In Part 4 of our series on mixed orientation marriages, we turn our attention to how counselors might work with these unique couples. In an article I coauthored a couple of years ago, we introduced the PARE Model for working with mixed orientation couples. PARE stands for (1) Provide Sexual Identity Therapy, (2) Address ‘interpersonal trauma’; (3) foster Resilience through marriage counseling; and (4) Enhance sexual intimacy. Let’s take a look at each of these.
The first step is to provide Sexual Identity Therapy (SIT). SIT refers to an approach to addressing sexual identity concerns in clinical practice. SIT client-centered and identity-focused. The SIT Framework can be downloaded and read here. In my own work providing SIT, I see it as drawing on the results from a series of studies I’ve been doing on sexual identity development. In terms of the core elements of how I provide SIT, I tend to focus on the following: (1) a 3-tier distinction between same-sex attractions, homosexual orientation, and gay identity; (2) weighted aspects of identity; (3) attributional search for sexual identity; and (4) personal congruence.
So in this first step I would provide SIT to the sexual minority spouse. Some of the psychoeducational concepts would also be helpful for the straight spouse to hear. In particular, I have found it helpful to explain the 3-tier distinction and weighted aspects of identity. Both of these discussions provide options for both the sexual minority spouse and the straight spouse in terms of moving away from a pre-determined script for making sense out of same-sex sexuality. It provides them with what someone explained to me felt like “intellectual space” to make decisions about identity and behavior while not denying or minimizing same-sex attractions.
The second step in the PARE model is to address “interpersonal trauma,” which refers to the serious injury that may arise from discovery or disclosure of same-sex sexuality. Then language actually comes from the literature on affairs. It has been suggested that the disclosure or discovery of same-sex attraction in one partner is experienced by some straight partners as an interpersonal injury or a betrayal of trust, especially if there has been same-sex behavior.
In this stage it is important to work through various steps for responding to broken trust, and I have found Gordon and Baucom’s stages of exploring (1) impact (understanding the impact of the disclosure/discovery on the marriage and on each spouse); (2) a search for meaning (placing the disclosure/discovery in a broader context/explanatory framework); and (3) recovery (moving past the pain and hurt and anger, reevaluating the relationship, and making more informed, intentional decisions about one’s future), to be helpful here. I have found that depending on the severity of broken trust, it may take upwards of one year to really navigate the interpersonal injury. Even then, there may be ongoing issues associated with rebuilding trust if the couple decides to work on restoring their marriage. This work is ideally occurring parallel to (at the same time as) the SIT services provided to the sexual minority spouse.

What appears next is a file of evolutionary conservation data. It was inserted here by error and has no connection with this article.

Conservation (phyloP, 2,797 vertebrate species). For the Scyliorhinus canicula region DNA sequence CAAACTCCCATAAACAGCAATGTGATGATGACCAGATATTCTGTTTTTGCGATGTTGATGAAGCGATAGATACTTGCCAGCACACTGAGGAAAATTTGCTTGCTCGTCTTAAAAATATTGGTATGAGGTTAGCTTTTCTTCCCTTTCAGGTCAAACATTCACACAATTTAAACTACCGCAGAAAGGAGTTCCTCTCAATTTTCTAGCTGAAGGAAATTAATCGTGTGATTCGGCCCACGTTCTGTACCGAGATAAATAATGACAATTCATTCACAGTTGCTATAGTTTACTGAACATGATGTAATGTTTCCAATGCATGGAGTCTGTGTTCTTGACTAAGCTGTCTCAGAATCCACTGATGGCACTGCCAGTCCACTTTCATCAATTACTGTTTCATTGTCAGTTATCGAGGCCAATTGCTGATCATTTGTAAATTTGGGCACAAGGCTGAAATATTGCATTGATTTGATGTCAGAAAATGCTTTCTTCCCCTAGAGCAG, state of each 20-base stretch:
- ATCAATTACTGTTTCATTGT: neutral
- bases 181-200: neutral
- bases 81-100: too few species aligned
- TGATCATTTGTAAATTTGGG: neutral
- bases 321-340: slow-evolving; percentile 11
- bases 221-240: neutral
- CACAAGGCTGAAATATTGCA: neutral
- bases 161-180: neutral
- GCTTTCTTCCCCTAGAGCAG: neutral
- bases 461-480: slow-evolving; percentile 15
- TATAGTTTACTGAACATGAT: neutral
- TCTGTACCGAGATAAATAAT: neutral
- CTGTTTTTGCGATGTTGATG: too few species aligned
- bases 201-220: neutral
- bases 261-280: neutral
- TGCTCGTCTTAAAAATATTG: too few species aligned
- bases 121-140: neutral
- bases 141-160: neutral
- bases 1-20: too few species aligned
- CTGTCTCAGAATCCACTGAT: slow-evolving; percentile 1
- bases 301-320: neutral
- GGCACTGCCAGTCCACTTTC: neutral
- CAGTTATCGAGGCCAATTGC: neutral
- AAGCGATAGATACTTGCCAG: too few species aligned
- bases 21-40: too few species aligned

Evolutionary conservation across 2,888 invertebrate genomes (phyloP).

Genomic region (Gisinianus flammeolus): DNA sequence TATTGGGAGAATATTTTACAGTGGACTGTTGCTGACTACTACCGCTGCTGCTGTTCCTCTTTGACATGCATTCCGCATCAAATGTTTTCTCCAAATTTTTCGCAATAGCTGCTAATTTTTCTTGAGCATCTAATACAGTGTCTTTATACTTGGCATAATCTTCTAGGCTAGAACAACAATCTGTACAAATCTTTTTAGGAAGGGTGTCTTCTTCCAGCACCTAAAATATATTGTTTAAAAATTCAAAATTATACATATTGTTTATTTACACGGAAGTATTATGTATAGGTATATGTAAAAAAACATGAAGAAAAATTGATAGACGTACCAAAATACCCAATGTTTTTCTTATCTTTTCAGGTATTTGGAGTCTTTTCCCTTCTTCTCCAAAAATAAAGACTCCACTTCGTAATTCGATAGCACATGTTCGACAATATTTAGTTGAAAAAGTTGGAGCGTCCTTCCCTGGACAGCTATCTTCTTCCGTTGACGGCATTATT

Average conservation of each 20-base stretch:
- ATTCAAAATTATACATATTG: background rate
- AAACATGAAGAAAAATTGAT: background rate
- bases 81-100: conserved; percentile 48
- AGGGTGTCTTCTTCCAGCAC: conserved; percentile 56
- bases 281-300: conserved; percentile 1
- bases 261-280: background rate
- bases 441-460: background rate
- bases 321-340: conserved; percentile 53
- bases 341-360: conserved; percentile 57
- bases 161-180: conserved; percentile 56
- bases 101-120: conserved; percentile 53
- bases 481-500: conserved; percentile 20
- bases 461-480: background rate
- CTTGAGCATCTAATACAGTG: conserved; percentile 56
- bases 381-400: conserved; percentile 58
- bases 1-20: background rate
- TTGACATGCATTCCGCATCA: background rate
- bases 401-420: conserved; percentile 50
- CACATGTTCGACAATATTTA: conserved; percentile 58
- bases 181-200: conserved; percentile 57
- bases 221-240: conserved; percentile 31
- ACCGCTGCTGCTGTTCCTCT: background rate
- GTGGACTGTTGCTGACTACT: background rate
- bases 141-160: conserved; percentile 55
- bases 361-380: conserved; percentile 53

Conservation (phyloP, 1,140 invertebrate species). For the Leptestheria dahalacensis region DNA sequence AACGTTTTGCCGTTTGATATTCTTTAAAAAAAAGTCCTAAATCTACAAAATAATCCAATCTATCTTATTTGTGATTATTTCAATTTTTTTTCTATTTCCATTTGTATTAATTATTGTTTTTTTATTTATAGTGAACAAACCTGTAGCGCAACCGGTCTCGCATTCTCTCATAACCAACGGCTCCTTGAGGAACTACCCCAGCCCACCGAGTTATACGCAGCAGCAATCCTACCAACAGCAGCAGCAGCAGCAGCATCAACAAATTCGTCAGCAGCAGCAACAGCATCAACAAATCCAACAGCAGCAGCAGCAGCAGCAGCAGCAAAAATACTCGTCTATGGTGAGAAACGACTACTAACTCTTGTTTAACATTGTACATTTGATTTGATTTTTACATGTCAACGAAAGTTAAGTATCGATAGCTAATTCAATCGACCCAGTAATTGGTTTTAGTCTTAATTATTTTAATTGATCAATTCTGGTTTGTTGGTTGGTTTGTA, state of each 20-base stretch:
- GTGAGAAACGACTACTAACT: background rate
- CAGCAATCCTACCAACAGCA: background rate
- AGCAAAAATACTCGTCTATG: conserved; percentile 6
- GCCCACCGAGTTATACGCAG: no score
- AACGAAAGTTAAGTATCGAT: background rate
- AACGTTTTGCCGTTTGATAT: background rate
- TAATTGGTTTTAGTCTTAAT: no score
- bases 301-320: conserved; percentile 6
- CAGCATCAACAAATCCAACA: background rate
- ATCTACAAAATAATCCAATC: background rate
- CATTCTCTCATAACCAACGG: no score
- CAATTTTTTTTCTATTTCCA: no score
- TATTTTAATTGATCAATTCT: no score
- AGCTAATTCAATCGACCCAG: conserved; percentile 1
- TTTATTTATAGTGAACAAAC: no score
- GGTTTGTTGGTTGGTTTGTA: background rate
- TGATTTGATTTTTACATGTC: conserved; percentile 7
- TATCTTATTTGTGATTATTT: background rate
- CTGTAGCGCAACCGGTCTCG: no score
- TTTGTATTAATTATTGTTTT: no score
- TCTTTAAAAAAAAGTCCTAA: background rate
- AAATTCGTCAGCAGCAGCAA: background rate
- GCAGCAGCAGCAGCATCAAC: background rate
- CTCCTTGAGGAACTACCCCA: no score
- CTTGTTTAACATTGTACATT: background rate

Third, the PARE models turns to fostering resilience through marriage counseling. At the end of SIT for the sexual minority spouse and exploring interpersonal trauma for the straight spouse, both the sexual minority spouse and the straight spouse are usually in a better position to make informed decisions about the future of their marriage. If they decide to work on their marriage, we would look at marriage counseling together. What we see in the literature and in our own research is that it can be helpful to foster frequent and honest communication, strengthen the emotional bond in the marriage (the sense of “us”), and explore and demonstrate more flexibility in their existing roles (exploring ways for both partners to meet emotional and physical interests and needs), learn personal and relational coping strategies, and develop social support.
The final part of the PARE Model–E–is for enhancing sexual intimacy. I usually discuss the following principles:
- They are developing something unique together–their sexual intimacy (not bringing in comparisons);
- There are different experiences of desire that may be helpful to discuss (for example, a kind of initiating desire that seeks sexual intimacy, which can be contrasted with a more responsive or receptive desire that is present when a person experiences proper (to them) emotional and/or physical stimulation;
- Explore lifestyle and daily/weekly routine in terms of giving sexual intimacy the time and attention it may need;
- Learn enhancement exercises, communication in general (and about sexual intimacy in particular), and mindfulness.
These are just a few basic principles that have at times guided my discussions with couples. None of this is direct advice for how any particular couple should move forward. These principles would need to be applied to the unique experiences of any specific couple that is navigating this terrain.